The destruction of our biosphere. The fragmentation of public discourse enabled the short-term beneficiaries of climate change to deny basic science and sow confusion in the population. The Climate Fires of the West Coast of the United States continued to spread and the consequences were unthinkable.  

There were many more problems. 

Perfect storm

The perfect storm and unprecedented social unrest was leading to an inevitable civil war.  But fortunately a miracle of sorts occurred: driven by fear and also a deep hope for a brighter future, people everywhere began to undertake a new process, to reimagine our social contract — the basic expectations between business, government and civil society for a new digital age.


In hindsight, this was not some kind of academic process, but rather the result of mass mobilizations and it had real teeth and consequences. We began to rethink many basic assumptions about the division of labor in society and who does what. Old government leaders were swept away and a new generation began to rethink how public resources should be allocated, putting money behind some fresh new thinking. Corporate leaders began to understand that business can’t succeed in a world that is failing.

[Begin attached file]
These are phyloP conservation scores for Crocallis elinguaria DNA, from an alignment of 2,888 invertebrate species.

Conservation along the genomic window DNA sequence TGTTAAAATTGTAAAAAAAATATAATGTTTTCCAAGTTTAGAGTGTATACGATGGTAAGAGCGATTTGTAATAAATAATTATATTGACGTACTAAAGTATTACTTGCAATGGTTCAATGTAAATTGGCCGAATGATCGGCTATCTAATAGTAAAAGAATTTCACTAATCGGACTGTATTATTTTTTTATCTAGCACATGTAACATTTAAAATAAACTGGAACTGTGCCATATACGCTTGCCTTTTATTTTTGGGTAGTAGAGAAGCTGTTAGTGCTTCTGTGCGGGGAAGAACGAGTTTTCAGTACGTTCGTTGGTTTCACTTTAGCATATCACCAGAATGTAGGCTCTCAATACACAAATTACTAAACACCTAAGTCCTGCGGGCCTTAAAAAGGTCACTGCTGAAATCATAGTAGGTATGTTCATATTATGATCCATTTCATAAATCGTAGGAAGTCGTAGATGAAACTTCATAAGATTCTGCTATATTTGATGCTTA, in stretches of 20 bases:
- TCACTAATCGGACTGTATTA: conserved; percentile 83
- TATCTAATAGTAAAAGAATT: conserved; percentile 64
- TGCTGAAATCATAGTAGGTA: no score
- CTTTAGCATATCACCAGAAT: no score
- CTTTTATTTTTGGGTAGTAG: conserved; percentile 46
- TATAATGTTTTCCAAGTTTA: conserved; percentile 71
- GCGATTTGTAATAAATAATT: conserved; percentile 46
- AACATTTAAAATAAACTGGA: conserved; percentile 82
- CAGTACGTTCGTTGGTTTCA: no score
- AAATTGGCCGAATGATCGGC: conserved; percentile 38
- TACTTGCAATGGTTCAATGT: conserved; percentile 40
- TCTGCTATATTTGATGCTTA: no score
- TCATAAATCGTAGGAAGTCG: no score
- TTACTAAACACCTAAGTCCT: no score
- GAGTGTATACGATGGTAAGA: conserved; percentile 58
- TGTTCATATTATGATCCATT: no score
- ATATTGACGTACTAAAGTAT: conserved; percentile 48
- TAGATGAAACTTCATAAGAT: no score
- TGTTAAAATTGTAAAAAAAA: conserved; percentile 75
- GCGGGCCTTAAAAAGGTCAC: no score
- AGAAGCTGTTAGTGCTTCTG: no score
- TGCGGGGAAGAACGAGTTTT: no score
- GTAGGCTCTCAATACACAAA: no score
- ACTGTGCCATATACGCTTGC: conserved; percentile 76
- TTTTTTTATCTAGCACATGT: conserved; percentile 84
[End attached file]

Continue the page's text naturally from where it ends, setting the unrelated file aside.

Historically, the digital age demanded that this rethinking had to occur. The crisis only accelerated the process.  

Going back centuries, when we evolved from an agrarian economy to an industrial one, we developed a new social contract for the times — public education, a social safety net, and laws about civil rights, pollution, workplace safety, and financial markets, to name a few. Countless nongovernmental civil society organizations arose to help solve problems. It is time to update these agreements, create new institutions, and renew the expectations and responsibilities that citizens should have about society. 

In countries around the world new peoples’ congresses assembled around some new principles: